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Diplomacy in Action

Cairo Anniversary Science and Technology Initiatives


Fact Sheet
Bureau of Oceans and International Environmental and Scientific Affairs
June 8, 2010

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The President called for a new global engagement in his June 4, 2009, Cairo speech and laid out a vision to expand opportunities in science, technology, health, and innovation in Muslim-majority countries and with Muslim communities. Following is an overview of the programs the Department of State has launched or facilitated during the past year to advance the President’s vision.

U.S. Science Envoys. In November 2009 in Marrakech, Secretary Clinton announced the establishment of the U.S. Science Envoy program and named the first three Envoys. The overarching objective of the Science Envoy program is to advance opportunity, prosperity, and security worldwide by addressing issues of common concern and advancing cooperation in areas of mutual interest. Nobel Prize winning scientist Dr. Ahmed Zewail visited Egypt and Turkey in January and attended the Qatar Foundation board meeting in February. Former NIH director Dr. Elias Zerhouni visited UNESCO Paris, Saudi Arabia, Kuwait, Qatar, Morocco, Algeria, Tunisia and Libya between February and April, and Dr. Bruce Alberts traveled to Indonesia in May. More envoys and more regions to be visited are being planned, including Africa, Central Asia, and other parts of South and Southeast Asia. The U.S. Science Envoys program demonstrates U.S. commitment to increased international collaboration and engagement with foreign governments as well as research, education, nonprofit, and business communities.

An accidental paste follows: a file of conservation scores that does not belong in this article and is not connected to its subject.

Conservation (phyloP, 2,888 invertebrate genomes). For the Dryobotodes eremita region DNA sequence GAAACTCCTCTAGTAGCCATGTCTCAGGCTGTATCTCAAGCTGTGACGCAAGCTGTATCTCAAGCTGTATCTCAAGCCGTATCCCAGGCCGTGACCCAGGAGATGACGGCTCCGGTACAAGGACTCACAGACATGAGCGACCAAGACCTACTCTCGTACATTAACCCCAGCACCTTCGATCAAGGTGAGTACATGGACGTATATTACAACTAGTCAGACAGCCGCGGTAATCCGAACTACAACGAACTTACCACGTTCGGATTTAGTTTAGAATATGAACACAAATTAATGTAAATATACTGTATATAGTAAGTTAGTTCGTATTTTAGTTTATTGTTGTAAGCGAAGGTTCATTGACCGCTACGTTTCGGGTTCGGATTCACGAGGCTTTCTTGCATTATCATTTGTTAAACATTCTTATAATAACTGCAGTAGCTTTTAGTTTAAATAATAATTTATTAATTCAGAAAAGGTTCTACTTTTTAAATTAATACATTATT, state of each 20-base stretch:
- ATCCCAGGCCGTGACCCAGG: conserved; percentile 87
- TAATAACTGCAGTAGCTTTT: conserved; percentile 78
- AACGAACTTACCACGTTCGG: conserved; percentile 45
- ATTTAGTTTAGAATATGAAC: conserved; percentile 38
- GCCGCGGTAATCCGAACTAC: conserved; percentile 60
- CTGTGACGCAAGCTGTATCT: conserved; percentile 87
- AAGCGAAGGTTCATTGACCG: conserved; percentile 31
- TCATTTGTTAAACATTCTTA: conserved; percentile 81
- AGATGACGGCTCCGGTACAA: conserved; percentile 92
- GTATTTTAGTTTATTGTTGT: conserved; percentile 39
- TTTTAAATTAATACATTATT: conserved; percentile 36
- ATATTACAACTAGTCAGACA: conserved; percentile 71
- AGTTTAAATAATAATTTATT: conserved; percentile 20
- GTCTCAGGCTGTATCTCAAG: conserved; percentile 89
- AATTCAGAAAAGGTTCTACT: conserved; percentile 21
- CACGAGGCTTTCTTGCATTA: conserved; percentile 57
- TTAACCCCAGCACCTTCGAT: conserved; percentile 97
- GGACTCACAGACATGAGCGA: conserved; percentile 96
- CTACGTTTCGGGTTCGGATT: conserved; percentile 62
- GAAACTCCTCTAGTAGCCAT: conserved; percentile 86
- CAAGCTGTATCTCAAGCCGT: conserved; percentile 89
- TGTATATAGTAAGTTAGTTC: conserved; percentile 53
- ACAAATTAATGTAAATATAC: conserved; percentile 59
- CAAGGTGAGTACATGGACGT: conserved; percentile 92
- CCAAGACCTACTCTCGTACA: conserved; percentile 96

Maghreb Digital Library. The Department is directing $1.5 million in assistance toward the establishment of a Digital Library for the Maghreb. The Maghreb Digital Library will help support development in S&T, increase access to digitized scientific data and research, and encourage partnership and networking. The Library will be an essential tool for the professional development of the regional scientific community and sustainable relationships between U.S. and foreign science communities.

U.S. and Egypt Science Fund Doubled and U.S.-Egypt Science Year: At the May 2010 Joint Board Meeting of the U.S.-Egypt Science and Technology Cooperation Fund, Egypt and the U.S. announced the doubling of the science fund to $8 million annually. The two countries also launched the U.S.-Egypt Science Year for 2011, which will focus on K-12 science education. At this year’s board meeting, the Science Fund awarded 23 new research collaboration grants and funded five workshops and 22 junior scientist programs. Egypt and the U.S. also completed a wind research workshop in March and a Digital Resources workshop in May and are planning a Global Information Systems conference in Egypt in late June. Workshops to be funded next year include water and remote sensing, solar energy research, coral reef health assessment, cybersecurity, and "globesity,” the worldwide obesity “pandemic.”

Centers of Scientific Excellence. Centers of excellence will provide a platform for international partnerships that address shared challenges through scientific and technological solutions. The centers will build on existing institutions and create a network of centers in each sector. Secretary Clinton announced the intention to establish a Middle East Water Center of Excellence in her World Water Day address in March, and USAID recently completed a comprehensive needs assessment for a proposed climate change center of excellence. Interagency working groups are developing proposals for centers on the topics of public health, renewable energy, and science policy.